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Radhika Madan: I act because I get bored living one life- Cinema express

Radhika Madan: I act because I get bored living one life

The Ray, Feels Like Ishq and Shiddat actor on her unique filmography and being spontaneous on set…

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Published: 11th August 2021
Radhika Madan: I act because I get bored living one life

Radhika Madan slips in and out of roles so easily, you think she’s winging it. In Ray and Feels Like Ishq (both on Netflix), it’s not so much the material you respond to than how coolly she breezes through it. Her slender filmography is packed with surprises. She’s played a village brat, a secretive martial artist, a dreamy schoolgirl and a shifty godwoman. Out this year, her upcoming film is the romantic-drama Shiddat. She’s playing a swimmer in it. Recalling her audition for Pataakha (2018), director Vishal Bhardwaj praised a ‘certain rawness in her craft’.

So is she, really, winging it? “For me it’s all about being in the moment,” Radhika says. “I never hold myself back on set. The worst that can happen is someone will say cut and ask me to go again. I’m not ashamed to be ridiculed on set.”

Excerpts from a conversation…

Between Spotlight (Ray) and Save The Da(y)te (Feels Like Ishq), which release were you more nervous about?

I was really nervous about Ray. It was a character I had no idea about. I couldn’t relate to her at all. It was a big responsibility because in the end, the story hinges on her. We’ve been building Didi up so much, she could not fall flat. It was the tougher role to play, definitely.

Did any of the reactions to the character surprise you?

To be honest, I did not expect people to praise Didi a lot. She is a really grey character. I’ve been getting messages that people are in love with her. And I’m like, really? How did that happen? I got calls saying it was one of my best works.

Feels Like Ishq was totally different, a breezy romcom set in Goa…

It was a much-needed break. The other characters I’ve played till now, they’ve required a lot of prep… be it living in a different city, learning another dialect or playing someone from a different age group. It’s been emotionally, physically, mentally exhausting. So when Feels Like Ishq came to me, I just did it. Also, I am that girl-next-door from Delhi. I’m that dreamy girl who believes in movie love!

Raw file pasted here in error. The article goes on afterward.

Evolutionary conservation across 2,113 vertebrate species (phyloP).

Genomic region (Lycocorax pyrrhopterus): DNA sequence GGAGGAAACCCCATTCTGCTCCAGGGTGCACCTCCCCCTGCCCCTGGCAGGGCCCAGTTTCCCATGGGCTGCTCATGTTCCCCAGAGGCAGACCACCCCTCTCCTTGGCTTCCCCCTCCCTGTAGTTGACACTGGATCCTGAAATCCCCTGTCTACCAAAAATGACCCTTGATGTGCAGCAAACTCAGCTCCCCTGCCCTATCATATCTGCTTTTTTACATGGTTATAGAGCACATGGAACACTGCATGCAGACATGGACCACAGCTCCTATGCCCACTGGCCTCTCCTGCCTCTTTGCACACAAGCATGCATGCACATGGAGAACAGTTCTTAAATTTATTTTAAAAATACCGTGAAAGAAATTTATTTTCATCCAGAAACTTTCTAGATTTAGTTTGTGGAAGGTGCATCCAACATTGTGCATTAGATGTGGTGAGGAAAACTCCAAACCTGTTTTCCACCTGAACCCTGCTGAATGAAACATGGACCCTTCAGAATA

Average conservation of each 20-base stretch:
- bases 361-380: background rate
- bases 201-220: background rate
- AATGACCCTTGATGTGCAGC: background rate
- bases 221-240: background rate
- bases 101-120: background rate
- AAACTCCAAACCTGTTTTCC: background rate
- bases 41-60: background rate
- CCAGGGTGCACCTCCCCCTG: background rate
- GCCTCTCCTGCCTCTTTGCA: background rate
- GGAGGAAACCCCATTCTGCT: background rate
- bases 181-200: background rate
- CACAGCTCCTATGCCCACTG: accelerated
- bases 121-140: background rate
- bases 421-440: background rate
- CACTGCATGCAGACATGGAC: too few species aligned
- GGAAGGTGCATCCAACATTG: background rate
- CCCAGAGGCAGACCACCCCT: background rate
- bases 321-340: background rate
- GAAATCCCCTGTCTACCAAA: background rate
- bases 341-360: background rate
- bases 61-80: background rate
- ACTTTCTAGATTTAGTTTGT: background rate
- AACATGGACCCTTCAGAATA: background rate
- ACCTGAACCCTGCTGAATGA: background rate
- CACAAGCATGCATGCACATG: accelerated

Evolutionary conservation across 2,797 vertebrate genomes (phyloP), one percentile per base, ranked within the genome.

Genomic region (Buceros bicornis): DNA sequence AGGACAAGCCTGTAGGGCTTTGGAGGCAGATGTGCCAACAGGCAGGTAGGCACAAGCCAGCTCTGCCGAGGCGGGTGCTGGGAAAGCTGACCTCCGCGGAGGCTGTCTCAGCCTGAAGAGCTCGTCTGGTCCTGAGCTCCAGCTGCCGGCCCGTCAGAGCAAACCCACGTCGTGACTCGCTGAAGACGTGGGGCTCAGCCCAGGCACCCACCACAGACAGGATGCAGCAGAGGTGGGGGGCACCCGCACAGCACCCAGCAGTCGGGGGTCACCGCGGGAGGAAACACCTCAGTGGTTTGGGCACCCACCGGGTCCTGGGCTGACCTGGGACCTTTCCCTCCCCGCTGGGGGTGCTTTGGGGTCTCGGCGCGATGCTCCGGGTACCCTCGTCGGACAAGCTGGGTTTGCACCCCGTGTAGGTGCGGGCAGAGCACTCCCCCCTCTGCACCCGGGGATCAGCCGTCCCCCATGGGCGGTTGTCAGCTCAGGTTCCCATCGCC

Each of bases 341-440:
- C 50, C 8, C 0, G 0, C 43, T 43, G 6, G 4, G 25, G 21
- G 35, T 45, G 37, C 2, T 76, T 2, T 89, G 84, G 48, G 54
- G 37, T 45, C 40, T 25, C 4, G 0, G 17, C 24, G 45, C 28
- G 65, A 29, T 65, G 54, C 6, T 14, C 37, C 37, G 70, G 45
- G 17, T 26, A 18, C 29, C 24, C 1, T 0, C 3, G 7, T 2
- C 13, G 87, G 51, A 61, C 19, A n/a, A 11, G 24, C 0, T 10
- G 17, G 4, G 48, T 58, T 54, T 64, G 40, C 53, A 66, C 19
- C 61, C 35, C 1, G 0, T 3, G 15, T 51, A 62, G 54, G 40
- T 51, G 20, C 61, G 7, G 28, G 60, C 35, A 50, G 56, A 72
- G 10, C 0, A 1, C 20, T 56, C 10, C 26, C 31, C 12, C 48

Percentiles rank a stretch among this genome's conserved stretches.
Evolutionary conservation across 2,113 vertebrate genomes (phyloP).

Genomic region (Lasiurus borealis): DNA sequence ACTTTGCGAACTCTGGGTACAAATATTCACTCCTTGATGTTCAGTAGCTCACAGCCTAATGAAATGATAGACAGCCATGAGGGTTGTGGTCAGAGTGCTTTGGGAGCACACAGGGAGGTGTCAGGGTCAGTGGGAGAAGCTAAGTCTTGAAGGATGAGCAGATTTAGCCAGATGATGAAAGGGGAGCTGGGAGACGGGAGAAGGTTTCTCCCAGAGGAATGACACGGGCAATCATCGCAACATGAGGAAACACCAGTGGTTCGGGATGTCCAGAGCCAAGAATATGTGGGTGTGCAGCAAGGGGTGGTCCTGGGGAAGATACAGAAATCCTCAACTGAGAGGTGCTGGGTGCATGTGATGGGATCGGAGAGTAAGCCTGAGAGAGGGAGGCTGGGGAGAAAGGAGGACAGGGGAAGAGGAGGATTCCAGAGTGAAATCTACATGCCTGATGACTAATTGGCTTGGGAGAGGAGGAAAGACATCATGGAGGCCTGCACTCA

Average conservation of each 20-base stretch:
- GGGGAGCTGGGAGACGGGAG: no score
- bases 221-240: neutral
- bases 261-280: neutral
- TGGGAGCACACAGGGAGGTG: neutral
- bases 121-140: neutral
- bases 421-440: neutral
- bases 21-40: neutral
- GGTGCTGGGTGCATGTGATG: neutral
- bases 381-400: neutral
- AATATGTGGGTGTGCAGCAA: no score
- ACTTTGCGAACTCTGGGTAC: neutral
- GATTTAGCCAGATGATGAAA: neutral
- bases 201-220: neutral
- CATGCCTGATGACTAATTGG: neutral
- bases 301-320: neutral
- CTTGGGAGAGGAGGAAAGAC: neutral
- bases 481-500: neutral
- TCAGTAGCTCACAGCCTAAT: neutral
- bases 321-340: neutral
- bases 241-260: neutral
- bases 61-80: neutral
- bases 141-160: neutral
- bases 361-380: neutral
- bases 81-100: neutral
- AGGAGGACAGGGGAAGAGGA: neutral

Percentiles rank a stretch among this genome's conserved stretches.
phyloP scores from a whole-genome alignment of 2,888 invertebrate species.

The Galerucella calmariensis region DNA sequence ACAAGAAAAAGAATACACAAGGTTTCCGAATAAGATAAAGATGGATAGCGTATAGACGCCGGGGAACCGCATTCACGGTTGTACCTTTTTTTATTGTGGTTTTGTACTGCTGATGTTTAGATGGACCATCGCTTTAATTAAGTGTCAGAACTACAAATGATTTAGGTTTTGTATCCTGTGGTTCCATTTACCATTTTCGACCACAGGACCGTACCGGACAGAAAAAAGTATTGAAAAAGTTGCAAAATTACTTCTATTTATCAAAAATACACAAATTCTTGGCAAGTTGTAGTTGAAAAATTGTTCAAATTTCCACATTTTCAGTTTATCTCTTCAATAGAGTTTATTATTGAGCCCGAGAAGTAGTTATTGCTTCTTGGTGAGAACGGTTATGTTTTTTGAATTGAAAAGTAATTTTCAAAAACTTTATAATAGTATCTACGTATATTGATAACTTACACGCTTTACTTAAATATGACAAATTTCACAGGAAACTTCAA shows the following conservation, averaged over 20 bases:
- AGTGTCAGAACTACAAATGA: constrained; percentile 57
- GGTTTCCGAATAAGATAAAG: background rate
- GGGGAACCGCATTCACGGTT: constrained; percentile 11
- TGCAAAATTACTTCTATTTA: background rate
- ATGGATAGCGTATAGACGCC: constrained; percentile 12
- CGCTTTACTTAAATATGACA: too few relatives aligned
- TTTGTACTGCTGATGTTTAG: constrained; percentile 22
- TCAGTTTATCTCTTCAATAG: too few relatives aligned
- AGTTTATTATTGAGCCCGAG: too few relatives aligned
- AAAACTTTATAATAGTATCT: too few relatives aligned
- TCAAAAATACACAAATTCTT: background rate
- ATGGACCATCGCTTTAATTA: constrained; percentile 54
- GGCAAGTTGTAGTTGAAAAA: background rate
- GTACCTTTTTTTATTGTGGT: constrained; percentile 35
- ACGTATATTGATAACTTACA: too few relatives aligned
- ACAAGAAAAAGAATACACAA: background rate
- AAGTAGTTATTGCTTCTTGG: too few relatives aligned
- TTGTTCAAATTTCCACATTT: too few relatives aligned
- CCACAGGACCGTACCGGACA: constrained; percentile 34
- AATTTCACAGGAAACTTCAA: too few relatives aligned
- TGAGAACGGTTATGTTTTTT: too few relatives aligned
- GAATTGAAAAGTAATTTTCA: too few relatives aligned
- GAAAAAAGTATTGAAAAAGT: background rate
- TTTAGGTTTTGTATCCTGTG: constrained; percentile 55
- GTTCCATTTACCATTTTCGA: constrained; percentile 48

Your dialogue reading is always fascinating. Avani, for instance, goes through so many variations when speaking…

How you say or deliver a dialogue comes organically when you crack the soul of a character. It guides you automatically. You don’t need to think… ‘I’ll take a long pause here’ or ‘I’ll go silent there’. I personally don’t do that. I just try to crack the internal world of the character. I don’t want to sound like I've mugged up my lines.

Besides your early TV career, you’ve been in three films and two web shows so far. They’re all strikingly different. Was any of this planned?

The first two projects (Pataakha, Mard Ko Dard Nahi Hota) were pure luck. What Vishal Bhardwaj and Vasan Bala did was that they changed my perspective on films. Before that, I just wanted to flaunt my hair and dance among flowers. That’s all I wanted to do, which was really superficial. But they made me live such intense and honest characters that afterwards, anything superficial started bugging me. In those two films, I realized why I wanted to be an actor. I am an actor because I get bored living one life.

Your career has also coincided with great roles being written for women.

Yes, and kudos to people who paved this path for us. Whether it’s Vidya, Priyanka, Kangana or Alia… they literally paved this path for us. I am really excited to work in this time when people are willing to experiment and write crazy scripts.

When was the last time you did something crazy on set and the director kept it?

In Save The Da(y)te, I throw away Amol Parasher’s phone and mention Zindagi Na Milegi Dobara. It wasn’t there in the script. I just threw the phone and said it. My director was so supportive that he didn’t call cut and Amol played it off. Also the glasses-throwing bit came up during rehearsals. It wasn’t part of the outfit. I’d brought it along because it was really sunny.

Did you learn swimming specifically for Shiddat or could you swim before?

I learnt it from scratch, yes.

From what we know, the film is a romantic drama about two couples. Can you tell us more?

It’s my first romantic commercial film. It’s a nice, young love story. It’s also something I have not done before. I hope it offers a different flavour to the audience and they like it. They’ve never seen this side of me.

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